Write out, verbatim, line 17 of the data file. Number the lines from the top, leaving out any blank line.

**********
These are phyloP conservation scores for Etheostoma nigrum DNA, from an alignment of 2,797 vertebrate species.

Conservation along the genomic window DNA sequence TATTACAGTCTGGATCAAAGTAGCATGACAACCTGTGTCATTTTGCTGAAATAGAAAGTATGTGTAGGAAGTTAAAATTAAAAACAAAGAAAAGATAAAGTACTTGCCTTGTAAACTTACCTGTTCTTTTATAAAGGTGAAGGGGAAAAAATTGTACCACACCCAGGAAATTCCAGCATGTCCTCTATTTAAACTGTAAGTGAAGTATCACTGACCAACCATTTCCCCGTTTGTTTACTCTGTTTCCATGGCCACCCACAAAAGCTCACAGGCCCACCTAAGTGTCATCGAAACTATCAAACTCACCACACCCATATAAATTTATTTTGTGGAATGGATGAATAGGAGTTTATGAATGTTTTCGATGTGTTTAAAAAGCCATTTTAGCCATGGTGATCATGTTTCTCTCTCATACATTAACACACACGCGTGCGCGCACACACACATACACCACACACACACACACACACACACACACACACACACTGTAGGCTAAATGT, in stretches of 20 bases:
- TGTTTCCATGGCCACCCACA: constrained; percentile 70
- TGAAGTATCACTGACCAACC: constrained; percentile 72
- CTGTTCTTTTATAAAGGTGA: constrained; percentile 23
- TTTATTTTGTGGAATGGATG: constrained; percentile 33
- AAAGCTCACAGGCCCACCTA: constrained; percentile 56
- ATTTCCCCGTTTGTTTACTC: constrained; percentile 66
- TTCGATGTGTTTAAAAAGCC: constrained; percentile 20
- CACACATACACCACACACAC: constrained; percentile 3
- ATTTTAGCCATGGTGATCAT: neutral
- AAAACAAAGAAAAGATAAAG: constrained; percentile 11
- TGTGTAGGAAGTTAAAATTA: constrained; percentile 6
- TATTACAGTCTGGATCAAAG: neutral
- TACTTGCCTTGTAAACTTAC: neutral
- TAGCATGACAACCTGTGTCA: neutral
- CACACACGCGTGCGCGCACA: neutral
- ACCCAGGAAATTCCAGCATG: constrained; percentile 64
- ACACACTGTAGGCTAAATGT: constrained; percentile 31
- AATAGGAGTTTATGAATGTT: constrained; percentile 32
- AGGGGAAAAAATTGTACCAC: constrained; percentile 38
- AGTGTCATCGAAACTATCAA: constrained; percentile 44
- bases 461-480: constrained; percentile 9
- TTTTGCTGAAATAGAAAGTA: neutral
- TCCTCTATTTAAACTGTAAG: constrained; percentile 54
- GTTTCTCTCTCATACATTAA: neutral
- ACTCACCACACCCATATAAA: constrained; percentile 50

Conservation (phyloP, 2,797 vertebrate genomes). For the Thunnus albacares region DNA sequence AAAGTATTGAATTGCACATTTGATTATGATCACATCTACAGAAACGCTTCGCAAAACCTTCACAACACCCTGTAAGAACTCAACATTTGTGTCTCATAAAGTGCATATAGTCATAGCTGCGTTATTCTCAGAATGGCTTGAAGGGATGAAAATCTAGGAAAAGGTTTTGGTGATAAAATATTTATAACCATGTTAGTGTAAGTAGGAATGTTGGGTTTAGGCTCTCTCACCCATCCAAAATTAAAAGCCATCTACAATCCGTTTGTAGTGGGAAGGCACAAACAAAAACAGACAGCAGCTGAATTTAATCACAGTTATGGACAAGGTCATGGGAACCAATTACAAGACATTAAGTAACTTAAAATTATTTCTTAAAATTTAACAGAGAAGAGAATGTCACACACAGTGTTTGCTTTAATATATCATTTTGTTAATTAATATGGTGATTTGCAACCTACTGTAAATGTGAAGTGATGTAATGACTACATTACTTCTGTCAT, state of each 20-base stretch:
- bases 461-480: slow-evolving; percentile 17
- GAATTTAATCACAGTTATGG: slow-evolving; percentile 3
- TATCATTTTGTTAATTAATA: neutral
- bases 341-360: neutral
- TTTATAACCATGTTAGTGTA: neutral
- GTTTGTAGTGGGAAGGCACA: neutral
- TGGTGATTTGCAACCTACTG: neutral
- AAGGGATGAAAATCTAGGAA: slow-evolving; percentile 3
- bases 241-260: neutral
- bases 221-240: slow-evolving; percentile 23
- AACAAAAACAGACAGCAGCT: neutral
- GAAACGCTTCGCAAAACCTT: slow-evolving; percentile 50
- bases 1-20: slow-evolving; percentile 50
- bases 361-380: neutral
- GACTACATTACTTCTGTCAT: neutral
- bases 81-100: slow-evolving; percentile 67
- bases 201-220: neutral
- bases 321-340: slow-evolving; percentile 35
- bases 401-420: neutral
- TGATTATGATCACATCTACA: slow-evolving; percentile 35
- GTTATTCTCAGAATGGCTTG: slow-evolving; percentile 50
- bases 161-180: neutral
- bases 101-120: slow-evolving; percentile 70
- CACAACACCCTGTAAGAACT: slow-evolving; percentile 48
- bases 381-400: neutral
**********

- CACACACGCGTGCGCGCACA: neutral